Alcazar de los reyes catolicos cordoba

Alcazar de los reyes catolicos cordoba

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In one of the access galleries there is a pagan sarcophagus from the first quarter of the 3rd century. In its front it shows a high relief on an allegory of the passage of the deceased to the afterlife through a half-open door.

Of the two courtyards, the Mudejar courtyard stands out for its beauty. Tiled in marble, the murmur of the water running through the canals and pools refreshes the atmosphere and relaxes the weary visitor. The extensive gardens that close the complex show the monumentality and splendor of this Alcazar of Cordoba.

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The tower called the Tower of the Inquisition, also known as the Tower of the Gardens, located to the southwest and with a circular floor plan, is later than all the other towers of the Alcazar of Cordoba.  The former chapel of the Inquisition was transformed in the middle of the last century into the Hall of the Mosaics, so called because its walls were decorated with lavish Roman mosaics rescued from the subway areas of the Plaza de la Corredera. Today it is used as a hall for the most solemn municipal celebrations.

The extensive gardens of the Alcázar, formerly the Huerta del Alcázar, were transformed into magnificent gardens with a variety of species surrounding fountains and ponds. Within the gardens we can highlight the so-called Paseo de los Reyes, where are the statues of all the kings who have been linked to the Alcazar.

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The Alcazar of Cordoba, fortress and palace of solid walls, encloses in its interior a great part of the architectural evolution of Cordoba. Roman and Visigoth remains coexist with those of Arab origin in this majestic site, as it was the favorite place of the various rulers of the city.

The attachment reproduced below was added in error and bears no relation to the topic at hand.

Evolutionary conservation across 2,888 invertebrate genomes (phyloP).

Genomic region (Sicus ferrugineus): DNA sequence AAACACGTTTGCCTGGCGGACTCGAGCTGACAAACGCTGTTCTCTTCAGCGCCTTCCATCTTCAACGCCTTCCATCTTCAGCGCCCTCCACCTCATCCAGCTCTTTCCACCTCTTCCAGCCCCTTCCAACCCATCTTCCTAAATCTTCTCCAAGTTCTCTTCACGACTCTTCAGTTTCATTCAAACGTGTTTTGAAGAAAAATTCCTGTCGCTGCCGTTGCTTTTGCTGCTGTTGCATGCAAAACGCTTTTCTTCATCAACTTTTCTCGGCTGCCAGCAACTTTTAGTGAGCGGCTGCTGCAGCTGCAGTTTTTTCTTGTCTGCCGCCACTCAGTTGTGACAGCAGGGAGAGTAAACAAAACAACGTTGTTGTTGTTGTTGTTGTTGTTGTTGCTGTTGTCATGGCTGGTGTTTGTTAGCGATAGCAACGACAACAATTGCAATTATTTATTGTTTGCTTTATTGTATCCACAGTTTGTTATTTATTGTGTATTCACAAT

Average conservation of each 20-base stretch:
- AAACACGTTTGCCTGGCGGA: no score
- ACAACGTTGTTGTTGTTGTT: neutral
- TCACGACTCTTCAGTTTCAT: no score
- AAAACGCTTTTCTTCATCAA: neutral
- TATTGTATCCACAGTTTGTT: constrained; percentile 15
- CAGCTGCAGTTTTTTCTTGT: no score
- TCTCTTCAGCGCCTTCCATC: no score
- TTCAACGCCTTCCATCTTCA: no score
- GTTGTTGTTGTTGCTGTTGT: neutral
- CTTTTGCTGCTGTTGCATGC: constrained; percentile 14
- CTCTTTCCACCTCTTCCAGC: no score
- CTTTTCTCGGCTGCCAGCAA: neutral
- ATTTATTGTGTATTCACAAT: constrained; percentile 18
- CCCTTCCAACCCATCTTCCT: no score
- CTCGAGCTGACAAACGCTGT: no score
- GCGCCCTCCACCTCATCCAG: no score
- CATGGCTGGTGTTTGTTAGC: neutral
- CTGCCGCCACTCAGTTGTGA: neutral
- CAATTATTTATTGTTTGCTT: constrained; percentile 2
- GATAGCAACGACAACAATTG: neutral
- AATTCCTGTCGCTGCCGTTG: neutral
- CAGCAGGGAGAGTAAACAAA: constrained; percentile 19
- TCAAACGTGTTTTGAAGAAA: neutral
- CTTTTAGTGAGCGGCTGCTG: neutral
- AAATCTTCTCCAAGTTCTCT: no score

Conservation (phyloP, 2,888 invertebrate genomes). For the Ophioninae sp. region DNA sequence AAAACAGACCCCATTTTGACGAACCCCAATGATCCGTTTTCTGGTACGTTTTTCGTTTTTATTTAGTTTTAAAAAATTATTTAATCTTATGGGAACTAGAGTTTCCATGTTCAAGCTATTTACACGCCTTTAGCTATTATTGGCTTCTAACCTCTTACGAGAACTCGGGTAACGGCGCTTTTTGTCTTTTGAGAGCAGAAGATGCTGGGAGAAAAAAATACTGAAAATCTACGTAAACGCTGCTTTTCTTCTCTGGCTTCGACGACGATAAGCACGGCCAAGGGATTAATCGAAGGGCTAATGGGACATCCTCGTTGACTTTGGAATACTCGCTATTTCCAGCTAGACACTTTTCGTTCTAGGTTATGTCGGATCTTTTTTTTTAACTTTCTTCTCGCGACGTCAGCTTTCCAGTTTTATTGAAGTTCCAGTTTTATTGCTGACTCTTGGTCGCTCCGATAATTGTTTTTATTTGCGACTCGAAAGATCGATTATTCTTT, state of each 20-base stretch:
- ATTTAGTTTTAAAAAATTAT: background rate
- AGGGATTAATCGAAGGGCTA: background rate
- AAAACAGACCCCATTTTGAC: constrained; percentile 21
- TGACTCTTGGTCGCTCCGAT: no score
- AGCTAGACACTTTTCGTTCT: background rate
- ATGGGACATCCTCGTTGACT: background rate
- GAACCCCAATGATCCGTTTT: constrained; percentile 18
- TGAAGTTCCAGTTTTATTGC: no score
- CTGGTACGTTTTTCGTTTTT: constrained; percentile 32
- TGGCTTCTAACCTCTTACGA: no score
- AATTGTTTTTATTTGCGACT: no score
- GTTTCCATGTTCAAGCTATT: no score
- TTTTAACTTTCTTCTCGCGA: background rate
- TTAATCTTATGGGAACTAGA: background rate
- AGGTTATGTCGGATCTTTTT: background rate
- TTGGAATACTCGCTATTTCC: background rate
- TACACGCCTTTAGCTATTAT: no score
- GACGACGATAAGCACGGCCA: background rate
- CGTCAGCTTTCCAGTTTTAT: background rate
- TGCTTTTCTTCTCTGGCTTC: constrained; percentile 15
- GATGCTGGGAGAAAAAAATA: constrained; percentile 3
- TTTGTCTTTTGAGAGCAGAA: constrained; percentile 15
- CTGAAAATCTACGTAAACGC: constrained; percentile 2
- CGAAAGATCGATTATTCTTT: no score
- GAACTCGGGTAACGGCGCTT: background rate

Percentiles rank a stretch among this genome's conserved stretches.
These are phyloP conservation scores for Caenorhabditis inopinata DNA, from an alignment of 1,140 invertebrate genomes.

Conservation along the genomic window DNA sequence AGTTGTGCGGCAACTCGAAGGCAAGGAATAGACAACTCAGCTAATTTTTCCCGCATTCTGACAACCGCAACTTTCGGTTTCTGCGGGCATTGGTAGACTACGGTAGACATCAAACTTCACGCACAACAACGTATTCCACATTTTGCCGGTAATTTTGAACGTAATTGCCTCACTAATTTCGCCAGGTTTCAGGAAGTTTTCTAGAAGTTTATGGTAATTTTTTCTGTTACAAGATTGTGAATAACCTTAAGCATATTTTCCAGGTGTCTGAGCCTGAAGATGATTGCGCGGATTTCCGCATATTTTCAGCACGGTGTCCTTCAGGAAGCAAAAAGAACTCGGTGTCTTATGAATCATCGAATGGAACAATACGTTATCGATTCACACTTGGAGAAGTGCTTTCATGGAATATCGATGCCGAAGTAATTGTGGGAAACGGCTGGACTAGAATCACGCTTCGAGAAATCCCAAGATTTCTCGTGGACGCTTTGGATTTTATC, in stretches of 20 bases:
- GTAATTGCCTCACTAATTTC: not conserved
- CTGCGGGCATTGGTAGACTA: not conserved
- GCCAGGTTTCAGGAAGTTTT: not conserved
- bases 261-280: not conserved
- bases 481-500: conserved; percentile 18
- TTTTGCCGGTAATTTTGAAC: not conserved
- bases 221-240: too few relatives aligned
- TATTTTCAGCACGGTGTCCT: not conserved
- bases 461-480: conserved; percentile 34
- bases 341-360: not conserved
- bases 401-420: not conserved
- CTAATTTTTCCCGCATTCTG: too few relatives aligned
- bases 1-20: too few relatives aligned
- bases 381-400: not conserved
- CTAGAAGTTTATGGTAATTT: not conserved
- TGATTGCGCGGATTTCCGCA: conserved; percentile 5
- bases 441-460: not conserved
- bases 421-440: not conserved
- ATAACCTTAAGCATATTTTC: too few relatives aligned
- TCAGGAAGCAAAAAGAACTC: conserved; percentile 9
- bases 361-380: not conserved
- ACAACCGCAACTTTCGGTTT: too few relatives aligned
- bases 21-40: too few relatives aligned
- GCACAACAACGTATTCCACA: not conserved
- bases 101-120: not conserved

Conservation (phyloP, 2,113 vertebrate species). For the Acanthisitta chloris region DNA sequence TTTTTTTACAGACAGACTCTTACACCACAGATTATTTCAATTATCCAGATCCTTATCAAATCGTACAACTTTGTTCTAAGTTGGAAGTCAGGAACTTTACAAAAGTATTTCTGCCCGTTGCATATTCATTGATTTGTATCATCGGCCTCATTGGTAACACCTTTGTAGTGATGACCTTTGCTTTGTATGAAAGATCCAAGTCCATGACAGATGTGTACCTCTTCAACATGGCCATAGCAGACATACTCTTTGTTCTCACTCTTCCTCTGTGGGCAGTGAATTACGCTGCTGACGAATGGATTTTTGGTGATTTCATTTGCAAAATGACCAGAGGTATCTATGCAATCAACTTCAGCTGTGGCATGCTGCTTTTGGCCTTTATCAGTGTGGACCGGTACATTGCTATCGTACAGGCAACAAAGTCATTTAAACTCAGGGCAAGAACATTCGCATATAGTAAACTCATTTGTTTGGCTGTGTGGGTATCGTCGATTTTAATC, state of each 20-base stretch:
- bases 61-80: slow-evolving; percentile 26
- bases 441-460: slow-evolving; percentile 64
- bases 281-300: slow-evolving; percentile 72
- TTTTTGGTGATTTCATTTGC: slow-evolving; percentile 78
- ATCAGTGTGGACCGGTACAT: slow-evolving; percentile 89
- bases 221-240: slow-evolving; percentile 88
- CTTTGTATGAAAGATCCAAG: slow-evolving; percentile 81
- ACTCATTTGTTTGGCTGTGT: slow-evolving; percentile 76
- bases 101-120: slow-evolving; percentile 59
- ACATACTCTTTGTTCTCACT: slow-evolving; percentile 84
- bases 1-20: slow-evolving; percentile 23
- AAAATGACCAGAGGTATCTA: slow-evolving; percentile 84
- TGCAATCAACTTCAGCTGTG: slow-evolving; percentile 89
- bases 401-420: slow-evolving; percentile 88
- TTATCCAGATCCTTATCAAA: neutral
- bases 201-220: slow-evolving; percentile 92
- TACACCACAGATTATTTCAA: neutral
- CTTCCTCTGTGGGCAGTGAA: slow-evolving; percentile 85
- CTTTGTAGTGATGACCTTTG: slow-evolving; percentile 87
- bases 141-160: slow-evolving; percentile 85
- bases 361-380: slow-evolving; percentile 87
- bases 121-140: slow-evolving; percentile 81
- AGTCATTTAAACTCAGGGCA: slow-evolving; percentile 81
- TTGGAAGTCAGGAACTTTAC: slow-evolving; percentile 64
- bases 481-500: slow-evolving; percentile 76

The three towers are connected to each other by parapets protected by battlements or prisms of stone ashlars and intermediate openings. Of the fourth tower there is no more reference than that provided by old engravings. It was originally called Torre de la Paloma or Torre de la Vela.

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Se trata de un edificio de carácter militar cuya construcción fue ordenada por el rey Alfonso XI de Castilla en el año 1328, sobre construcciones anteriores (el Alcázar Omeya de época islámica, también la anterior residencia del Gobernador Romano y la Aduana). El conjunto arquitectónico tiene un carácter sobrio en su exterior y espléndido en su interior, con los magníficos jardines y patios que mantienen una inspiración mudéjar.

En 1236, las fuerzas cristianas tomaron Córdoba durante la Reconquista. En 1328, Alfonso XI de Castilla comenzó a construir la estructura actual en parte del emplazamiento de la antigua fortaleza[9]. Otras partes del Alcázar árabe habían sido entregadas como botín al obispo, a los nobles y a la Orden de Calatrava[5]. La estructura de Alfonso conservó sólo parte de las ruinas árabes, pero la estructura parece islámica debido al uso que hizo Alfonso del estilo mudéjar.

El Alcázar participó en la guerra civil en la que Enrique IV de Castilla se enfrentó a una rebelión que apoyaba a su hermanastro adolescente Alfonso. Durante la guerra, las defensas del Alcázar se mejoraron para hacer frente a la llegada de la pólvora. Al mismo tiempo, se construyó la torre principal del Alcázar, hoy conocida como «Torre de la Inquisición»[5].